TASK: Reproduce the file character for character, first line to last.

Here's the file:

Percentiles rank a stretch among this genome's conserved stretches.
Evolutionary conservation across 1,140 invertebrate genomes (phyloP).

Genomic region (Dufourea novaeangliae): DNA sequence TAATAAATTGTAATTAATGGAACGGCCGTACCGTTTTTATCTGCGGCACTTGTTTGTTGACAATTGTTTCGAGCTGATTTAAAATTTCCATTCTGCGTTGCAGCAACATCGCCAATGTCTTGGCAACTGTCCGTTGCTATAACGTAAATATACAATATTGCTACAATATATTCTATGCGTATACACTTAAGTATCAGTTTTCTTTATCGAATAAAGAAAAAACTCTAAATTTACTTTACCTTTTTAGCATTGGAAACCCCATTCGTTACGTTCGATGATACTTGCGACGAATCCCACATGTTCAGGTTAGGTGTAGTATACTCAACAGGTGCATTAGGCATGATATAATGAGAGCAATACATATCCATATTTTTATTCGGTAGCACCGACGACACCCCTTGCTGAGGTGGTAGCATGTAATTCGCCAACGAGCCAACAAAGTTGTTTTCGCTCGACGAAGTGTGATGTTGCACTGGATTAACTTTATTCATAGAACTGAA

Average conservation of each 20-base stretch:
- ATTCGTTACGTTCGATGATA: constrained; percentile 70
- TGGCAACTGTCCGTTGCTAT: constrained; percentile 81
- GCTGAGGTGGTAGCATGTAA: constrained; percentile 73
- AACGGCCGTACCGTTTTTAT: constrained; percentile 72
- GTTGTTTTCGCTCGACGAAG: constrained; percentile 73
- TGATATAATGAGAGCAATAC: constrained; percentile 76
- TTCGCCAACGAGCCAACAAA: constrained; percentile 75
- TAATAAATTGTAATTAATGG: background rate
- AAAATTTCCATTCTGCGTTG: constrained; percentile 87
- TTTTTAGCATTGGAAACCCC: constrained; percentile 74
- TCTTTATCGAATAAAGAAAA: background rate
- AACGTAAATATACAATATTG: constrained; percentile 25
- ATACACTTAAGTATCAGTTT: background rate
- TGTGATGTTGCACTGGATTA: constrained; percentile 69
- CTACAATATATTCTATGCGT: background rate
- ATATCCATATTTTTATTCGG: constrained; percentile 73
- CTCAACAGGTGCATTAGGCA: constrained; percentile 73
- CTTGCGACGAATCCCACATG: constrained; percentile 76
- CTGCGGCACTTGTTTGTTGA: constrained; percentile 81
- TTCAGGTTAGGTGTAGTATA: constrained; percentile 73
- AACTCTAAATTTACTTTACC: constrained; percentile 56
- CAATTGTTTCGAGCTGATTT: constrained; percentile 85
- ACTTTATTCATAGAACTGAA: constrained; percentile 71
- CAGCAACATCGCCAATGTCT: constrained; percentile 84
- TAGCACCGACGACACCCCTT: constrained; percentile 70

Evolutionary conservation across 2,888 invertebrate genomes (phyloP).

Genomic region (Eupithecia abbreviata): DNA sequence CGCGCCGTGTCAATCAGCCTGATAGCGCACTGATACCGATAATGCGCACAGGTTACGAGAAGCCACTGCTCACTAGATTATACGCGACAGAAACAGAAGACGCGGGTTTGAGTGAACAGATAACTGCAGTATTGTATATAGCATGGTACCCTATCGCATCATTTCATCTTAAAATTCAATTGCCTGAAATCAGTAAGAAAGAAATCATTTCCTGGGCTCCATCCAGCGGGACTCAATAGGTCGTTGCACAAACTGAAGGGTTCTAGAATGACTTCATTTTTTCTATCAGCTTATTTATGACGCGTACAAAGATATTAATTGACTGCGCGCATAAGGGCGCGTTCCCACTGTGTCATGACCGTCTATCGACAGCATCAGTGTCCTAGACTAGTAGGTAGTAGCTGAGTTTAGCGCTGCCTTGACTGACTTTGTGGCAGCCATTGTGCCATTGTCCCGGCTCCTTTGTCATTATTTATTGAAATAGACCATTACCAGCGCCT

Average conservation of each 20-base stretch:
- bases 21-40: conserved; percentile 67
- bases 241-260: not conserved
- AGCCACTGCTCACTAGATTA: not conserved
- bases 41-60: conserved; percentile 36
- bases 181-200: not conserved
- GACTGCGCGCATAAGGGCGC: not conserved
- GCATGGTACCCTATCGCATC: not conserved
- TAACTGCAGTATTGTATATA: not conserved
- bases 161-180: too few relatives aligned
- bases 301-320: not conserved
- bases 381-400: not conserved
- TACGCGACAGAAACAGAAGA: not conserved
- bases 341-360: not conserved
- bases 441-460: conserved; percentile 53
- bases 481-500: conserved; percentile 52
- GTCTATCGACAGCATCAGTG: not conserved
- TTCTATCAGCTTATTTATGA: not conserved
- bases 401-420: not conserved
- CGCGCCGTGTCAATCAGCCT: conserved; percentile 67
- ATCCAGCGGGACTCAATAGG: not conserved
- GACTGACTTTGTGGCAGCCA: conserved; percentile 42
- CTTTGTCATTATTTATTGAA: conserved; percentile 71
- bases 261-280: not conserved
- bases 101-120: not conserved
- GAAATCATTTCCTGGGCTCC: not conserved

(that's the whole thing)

Percentiles rank a stretch among this genome's conserved stretches.
Evolutionary conservation across 1,140 invertebrate genomes (phyloP).

Genomic region (Dufourea novaeangliae): DNA sequence TAATAAATTGTAATTAATGGAACGGCCGTACCGTTTTTATCTGCGGCACTTGTTTGTTGACAATTGTTTCGAGCTGATTTAAAATTTCCATTCTGCGTTGCAGCAACATCGCCAATGTCTTGGCAACTGTCCGTTGCTATAACGTAAATATACAATATTGCTACAATATATTCTATGCGTATACACTTAAGTATCAGTTTTCTTTATCGAATAAAGAAAAAACTCTAAATTTACTTTACCTTTTTAGCATTGGAAACCCCATTCGTTACGTTCGATGATACTTGCGACGAATCCCACATGTTCAGGTTAGGTGTAGTATACTCAACAGGTGCATTAGGCATGATATAATGAGAGCAATACATATCCATATTTTTATTCGGTAGCACCGACGACACCCCTTGCTGAGGTGGTAGCATGTAATTCGCCAACGAGCCAACAAAGTTGTTTTCGCTCGACGAAGTGTGATGTTGCACTGGATTAACTTTATTCATAGAACTGAA

Average conservation of each 20-base stretch:
- ATTCGTTACGTTCGATGATA: constrained; percentile 70
- TGGCAACTGTCCGTTGCTAT: constrained; percentile 81
- GCTGAGGTGGTAGCATGTAA: constrained; percentile 73
- AACGGCCGTACCGTTTTTAT: constrained; percentile 72
- GTTGTTTTCGCTCGACGAAG: constrained; percentile 73
- TGATATAATGAGAGCAATAC: constrained; percentile 76
- TTCGCCAACGAGCCAACAAA: constrained; percentile 75
- TAATAAATTGTAATTAATGG: background rate
- AAAATTTCCATTCTGCGTTG: constrained; percentile 87
- TTTTTAGCATTGGAAACCCC: constrained; percentile 74
- TCTTTATCGAATAAAGAAAA: background rate
- AACGTAAATATACAATATTG: constrained; percentile 25
- ATACACTTAAGTATCAGTTT: background rate
- TGTGATGTTGCACTGGATTA: constrained; percentile 69
- CTACAATATATTCTATGCGT: background rate
- ATATCCATATTTTTATTCGG: constrained; percentile 73
- CTCAACAGGTGCATTAGGCA: constrained; percentile 73
- CTTGCGACGAATCCCACATG: constrained; percentile 76
- CTGCGGCACTTGTTTGTTGA: constrained; percentile 81
- TTCAGGTTAGGTGTAGTATA: constrained; percentile 73
- AACTCTAAATTTACTTTACC: constrained; percentile 56
- CAATTGTTTCGAGCTGATTT: constrained; percentile 85
- ACTTTATTCATAGAACTGAA: constrained; percentile 71
- CAGCAACATCGCCAATGTCT: constrained; percentile 84
- TAGCACCGACGACACCCCTT: constrained; percentile 70

Evolutionary conservation across 2,888 invertebrate genomes (phyloP).

Genomic region (Eupithecia abbreviata): DNA sequence CGCGCCGTGTCAATCAGCCTGATAGCGCACTGATACCGATAATGCGCACAGGTTACGAGAAGCCACTGCTCACTAGATTATACGCGACAGAAACAGAAGACGCGGGTTTGAGTGAACAGATAACTGCAGTATTGTATATAGCATGGTACCCTATCGCATCATTTCATCTTAAAATTCAATTGCCTGAAATCAGTAAGAAAGAAATCATTTCCTGGGCTCCATCCAGCGGGACTCAATAGGTCGTTGCACAAACTGAAGGGTTCTAGAATGACTTCATTTTTTCTATCAGCTTATTTATGACGCGTACAAAGATATTAATTGACTGCGCGCATAAGGGCGCGTTCCCACTGTGTCATGACCGTCTATCGACAGCATCAGTGTCCTAGACTAGTAGGTAGTAGCTGAGTTTAGCGCTGCCTTGACTGACTTTGTGGCAGCCATTGTGCCATTGTCCCGGCTCCTTTGTCATTATTTATTGAAATAGACCATTACCAGCGCCT

Average conservation of each 20-base stretch:
- bases 21-40: conserved; percentile 67
- bases 241-260: not conserved
- AGCCACTGCTCACTAGATTA: not conserved
- bases 41-60: conserved; percentile 36
- bases 181-200: not conserved
- GACTGCGCGCATAAGGGCGC: not conserved
- GCATGGTACCCTATCGCATC: not conserved
- TAACTGCAGTATTGTATATA: not conserved
- bases 161-180: too few relatives aligned
- bases 301-320: not conserved
- bases 381-400: not conserved
- TACGCGACAGAAACAGAAGA: not conserved
- bases 341-360: not conserved
- bases 441-460: conserved; percentile 53
- bases 481-500: conserved; percentile 52
- GTCTATCGACAGCATCAGTG: not conserved
- TTCTATCAGCTTATTTATGA: not conserved
- bases 401-420: not conserved
- CGCGCCGTGTCAATCAGCCT: conserved; percentile 67
- ATCCAGCGGGACTCAATAGG: not conserved
- GACTGACTTTGTGGCAGCCA: conserved; percentile 42
- CTTTGTCATTATTTATTGAA: conserved; percentile 71
- bases 261-280: not conserved
- bases 101-120: not conserved
- GAAATCATTTCCTGGGCTCC: not conserved